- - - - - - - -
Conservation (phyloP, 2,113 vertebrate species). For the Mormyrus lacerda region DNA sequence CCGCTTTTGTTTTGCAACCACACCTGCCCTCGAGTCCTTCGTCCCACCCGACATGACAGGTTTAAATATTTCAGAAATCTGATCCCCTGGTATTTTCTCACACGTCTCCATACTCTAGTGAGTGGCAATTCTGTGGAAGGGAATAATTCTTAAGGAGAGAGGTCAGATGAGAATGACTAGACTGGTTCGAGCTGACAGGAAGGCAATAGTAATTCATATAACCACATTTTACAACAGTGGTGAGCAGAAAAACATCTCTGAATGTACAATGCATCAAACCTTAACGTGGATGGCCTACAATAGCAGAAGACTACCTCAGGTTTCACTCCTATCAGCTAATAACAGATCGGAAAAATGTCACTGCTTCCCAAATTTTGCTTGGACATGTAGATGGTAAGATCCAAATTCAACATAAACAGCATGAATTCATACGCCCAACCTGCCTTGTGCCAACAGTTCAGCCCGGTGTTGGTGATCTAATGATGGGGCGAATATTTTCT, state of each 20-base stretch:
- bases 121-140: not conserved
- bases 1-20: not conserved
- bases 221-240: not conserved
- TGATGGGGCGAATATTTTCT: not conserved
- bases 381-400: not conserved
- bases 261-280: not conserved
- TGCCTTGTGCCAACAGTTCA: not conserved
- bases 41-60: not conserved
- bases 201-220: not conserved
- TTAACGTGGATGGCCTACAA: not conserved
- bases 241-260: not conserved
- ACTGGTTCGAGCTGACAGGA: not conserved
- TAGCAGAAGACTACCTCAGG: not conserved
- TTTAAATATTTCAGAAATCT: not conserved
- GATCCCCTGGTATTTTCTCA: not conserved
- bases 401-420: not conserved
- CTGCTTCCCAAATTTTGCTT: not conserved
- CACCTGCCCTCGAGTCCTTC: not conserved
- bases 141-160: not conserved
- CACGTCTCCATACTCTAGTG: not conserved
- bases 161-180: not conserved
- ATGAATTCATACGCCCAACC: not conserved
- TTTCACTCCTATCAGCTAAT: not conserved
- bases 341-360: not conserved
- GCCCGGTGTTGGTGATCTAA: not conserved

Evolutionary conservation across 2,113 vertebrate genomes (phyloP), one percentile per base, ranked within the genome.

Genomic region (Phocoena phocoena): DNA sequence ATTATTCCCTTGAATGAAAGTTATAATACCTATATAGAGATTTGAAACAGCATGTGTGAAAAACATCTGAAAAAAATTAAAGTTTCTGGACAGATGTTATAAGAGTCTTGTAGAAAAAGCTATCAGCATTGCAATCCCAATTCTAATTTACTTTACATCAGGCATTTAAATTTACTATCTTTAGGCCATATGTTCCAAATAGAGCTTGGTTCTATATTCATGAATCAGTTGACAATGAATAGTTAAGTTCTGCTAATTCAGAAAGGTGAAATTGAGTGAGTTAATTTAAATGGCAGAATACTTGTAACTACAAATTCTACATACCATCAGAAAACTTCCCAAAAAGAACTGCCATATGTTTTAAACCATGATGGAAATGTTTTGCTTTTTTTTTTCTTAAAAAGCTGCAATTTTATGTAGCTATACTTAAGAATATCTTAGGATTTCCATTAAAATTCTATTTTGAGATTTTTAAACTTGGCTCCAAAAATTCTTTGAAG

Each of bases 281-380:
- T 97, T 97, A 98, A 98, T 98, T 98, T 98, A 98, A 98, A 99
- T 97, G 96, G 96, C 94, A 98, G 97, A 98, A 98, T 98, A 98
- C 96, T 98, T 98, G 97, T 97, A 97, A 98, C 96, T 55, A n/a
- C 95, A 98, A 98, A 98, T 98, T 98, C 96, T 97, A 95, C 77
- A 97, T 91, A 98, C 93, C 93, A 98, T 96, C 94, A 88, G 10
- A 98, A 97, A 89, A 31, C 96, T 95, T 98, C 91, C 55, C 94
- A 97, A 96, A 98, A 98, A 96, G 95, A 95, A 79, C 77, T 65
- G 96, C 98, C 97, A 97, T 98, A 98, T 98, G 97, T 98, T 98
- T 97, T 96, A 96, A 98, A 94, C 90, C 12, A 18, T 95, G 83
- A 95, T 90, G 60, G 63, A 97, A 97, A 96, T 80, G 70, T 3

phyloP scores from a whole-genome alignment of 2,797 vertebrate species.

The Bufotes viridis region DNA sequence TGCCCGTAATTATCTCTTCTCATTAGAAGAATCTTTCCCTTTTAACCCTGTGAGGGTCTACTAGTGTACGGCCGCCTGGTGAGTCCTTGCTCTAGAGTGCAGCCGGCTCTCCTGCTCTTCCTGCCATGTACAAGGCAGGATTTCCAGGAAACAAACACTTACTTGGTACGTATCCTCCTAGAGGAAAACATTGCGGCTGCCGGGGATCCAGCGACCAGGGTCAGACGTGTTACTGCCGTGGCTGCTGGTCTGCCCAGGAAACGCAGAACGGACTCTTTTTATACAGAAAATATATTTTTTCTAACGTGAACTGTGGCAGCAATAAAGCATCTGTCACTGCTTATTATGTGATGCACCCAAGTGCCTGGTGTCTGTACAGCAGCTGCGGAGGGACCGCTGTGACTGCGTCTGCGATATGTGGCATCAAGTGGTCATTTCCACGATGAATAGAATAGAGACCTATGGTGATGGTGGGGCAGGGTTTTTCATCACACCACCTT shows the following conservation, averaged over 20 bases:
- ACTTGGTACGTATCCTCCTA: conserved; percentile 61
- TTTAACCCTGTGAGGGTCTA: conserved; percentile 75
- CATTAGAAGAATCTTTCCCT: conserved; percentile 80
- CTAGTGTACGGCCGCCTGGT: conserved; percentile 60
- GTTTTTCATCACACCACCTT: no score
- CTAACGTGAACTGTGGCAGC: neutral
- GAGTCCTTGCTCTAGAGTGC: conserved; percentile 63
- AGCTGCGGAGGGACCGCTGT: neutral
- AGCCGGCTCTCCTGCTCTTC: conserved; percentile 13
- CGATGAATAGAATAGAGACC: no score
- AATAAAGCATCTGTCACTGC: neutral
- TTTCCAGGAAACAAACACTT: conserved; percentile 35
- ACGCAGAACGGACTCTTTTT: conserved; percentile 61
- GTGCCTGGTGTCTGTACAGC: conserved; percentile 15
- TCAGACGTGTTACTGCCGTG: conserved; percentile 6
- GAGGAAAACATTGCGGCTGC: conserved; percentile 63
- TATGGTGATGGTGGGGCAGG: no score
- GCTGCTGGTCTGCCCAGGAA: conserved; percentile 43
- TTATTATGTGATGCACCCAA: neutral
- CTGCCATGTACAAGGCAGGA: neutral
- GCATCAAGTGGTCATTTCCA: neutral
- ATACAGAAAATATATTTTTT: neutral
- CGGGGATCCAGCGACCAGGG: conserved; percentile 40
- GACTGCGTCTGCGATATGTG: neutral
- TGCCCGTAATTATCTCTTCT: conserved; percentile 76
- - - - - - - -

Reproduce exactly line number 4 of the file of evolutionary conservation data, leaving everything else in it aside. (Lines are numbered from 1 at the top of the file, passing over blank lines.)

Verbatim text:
- bases 221-240: not conserved